U.S. Olympic Panel Backs Chicago for 2016 Games The United States Olympic committee has chosen Chicago as the American city it will support as host for the 2016 Summer Olympics. Reaction in the Windy City is jubilant, for the most part.

U.S. Olympic Panel Backs Chicago for 2016 Games

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From NPR News, this is WEEKEND EDITION. I'm Liane Hansen.

The United States Olympic Committee has selected Chicago to be its nominee to host the Summer Olympic Games in 2016. The Windy City beat out Los Angeles for the American nomination and now must square off against several international cities for the right to host the games.

From Chicago, Ammad Omar reports.

AMMAD OMAR: Dozens of former Olympians from the Chicago area gathered at a downtown ESPN Zone restaurant on Saturday to see if the United States Olympic Committee would nominate Chicago to host the 26-team Summer Games. And when USOC chairman Peter Ueberroth took the mic at a press conference in Washington, D.C., the restaurant fell silent.

Mr. PETER UEBERROTH (Chairman, United States Olympic Committee): The United States (unintelligible) city for the 2016 Olympic and Paralympic Games is Chicago.

(Soundbite of crowd cheering)

OMAR: It was several minutes before the cheering died down, but the former athletes here were still ecstatic about the decision. Chicago resident Rick Woolhunter(ph) is a former Olympian and once held the 1,000-meter track world record.

Mr. RICK WOOLHUNTER (Former Olympian; World Track Record Holder): It's a great thing. Chicago is going to have a chance to (Unintelligible) the Games for 26 teams. It'd be a great thing for Chicago people, for the city itself and in the whole United States and in addition to the whole Olympic movement.

OMAR: After the announcement, I went to sprawling Washington Park on Chicago's south side. This 138-year-old park is where officials want to build Chicago's Olympic stadium. There's a softball game going on roughly where the stadium would go up.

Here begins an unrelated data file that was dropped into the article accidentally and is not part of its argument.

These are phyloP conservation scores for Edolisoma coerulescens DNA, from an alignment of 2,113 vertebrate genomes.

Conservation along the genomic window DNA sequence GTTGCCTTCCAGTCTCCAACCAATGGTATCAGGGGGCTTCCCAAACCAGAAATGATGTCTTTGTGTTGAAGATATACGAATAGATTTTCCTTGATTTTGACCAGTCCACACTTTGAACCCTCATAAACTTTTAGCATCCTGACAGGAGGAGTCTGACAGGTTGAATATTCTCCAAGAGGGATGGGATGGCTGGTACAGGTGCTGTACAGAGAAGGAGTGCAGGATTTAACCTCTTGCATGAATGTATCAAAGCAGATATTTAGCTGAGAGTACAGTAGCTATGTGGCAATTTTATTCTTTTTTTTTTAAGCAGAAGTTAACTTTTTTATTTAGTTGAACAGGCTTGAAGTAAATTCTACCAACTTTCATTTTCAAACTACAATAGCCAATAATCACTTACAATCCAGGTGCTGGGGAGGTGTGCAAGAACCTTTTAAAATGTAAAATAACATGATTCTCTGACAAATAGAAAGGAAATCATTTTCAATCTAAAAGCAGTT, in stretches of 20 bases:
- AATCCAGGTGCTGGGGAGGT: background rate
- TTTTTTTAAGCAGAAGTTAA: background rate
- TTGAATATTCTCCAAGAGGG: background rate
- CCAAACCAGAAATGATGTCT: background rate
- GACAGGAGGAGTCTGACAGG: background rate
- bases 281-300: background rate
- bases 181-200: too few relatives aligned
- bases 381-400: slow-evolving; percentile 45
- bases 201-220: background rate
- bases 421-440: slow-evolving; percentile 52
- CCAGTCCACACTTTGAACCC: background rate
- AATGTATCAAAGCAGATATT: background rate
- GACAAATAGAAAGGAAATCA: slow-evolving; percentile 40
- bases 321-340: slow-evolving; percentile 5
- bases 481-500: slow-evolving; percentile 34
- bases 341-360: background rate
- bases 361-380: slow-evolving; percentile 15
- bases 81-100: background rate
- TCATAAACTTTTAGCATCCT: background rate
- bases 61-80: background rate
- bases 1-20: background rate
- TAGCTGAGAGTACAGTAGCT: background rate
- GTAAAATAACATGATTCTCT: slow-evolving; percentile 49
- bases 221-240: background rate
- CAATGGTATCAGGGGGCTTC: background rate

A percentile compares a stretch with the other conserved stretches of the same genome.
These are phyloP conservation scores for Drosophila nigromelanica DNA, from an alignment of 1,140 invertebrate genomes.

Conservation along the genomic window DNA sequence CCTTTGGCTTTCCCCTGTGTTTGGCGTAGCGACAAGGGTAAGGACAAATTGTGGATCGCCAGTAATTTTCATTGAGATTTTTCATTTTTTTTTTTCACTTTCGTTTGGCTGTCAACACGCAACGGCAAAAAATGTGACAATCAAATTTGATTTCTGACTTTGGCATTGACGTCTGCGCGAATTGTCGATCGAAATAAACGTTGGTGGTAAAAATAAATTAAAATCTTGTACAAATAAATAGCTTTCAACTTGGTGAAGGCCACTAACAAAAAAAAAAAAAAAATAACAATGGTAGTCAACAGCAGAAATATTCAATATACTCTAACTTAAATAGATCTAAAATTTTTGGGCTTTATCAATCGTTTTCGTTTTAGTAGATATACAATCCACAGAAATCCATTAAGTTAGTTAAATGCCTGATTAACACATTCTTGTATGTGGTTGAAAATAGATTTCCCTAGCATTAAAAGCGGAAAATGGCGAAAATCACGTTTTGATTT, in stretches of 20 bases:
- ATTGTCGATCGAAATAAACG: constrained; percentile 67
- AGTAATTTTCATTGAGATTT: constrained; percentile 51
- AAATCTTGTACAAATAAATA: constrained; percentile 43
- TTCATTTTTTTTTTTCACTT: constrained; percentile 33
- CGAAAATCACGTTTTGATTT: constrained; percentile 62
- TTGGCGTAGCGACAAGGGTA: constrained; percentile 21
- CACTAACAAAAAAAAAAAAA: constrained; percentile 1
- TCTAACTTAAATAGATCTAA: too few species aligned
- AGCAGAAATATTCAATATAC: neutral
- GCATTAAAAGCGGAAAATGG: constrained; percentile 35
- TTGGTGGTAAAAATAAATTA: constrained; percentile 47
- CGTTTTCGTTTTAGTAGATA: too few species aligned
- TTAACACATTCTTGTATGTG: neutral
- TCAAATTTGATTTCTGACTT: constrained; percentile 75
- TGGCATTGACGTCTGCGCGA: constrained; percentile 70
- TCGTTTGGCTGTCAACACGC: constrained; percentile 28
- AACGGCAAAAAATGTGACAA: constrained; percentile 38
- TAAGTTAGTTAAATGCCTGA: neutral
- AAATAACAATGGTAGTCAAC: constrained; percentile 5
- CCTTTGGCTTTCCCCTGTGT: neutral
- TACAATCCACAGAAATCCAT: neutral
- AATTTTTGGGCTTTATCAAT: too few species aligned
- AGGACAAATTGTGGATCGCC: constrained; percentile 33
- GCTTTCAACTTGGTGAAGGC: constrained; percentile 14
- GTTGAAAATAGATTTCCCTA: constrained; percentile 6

(Soundbite of softball players practicing)

OMAR: One of the players, Eddie Miles(ph), tells me their league's been playing here for over 30 years, and the thought of losing his favorite park is a little bit troubling.

Mr. EDDIE MILES(ph) (Resident, Chicago; Softball Player): And the fact that, you know, this is our - one thing that all of us look forward to going. And we got people all over the city that comes out here to play ball on Sundays and during the week. So it's sad that we might potentially lose our park and have to figure out where to play, because this is one of the biggest parks. We got a lot of diamonds and we get a lot of competition going on out here.

OMAR: Still, Miles and everyone else playing here agree the games would be good for Chicago. Team mate, Eric Burgess(ph)…

Mr. ERIC BURGESS(ph) (Resident, Chicago; Softball Player): It would generate jobs for the community, so it'd be nice. That's, you know, so I'm with it.

OMAR: Along with the stadium, Chicago is proposing a $1.1 billion-Olympic housing complex along the lakefront and expects most events to be held within walking distance of the facility. The city has already raised millions of dollars in private funding to back the games, something crucial to landing the event. Chicago must now beat out international cities like Rio de Janeiro, Madrid, Prague and Tokyo. The International Olympic Committee will select the winning city in October 2009.

For NPR News, I'm Ammad Omar in Chicago.

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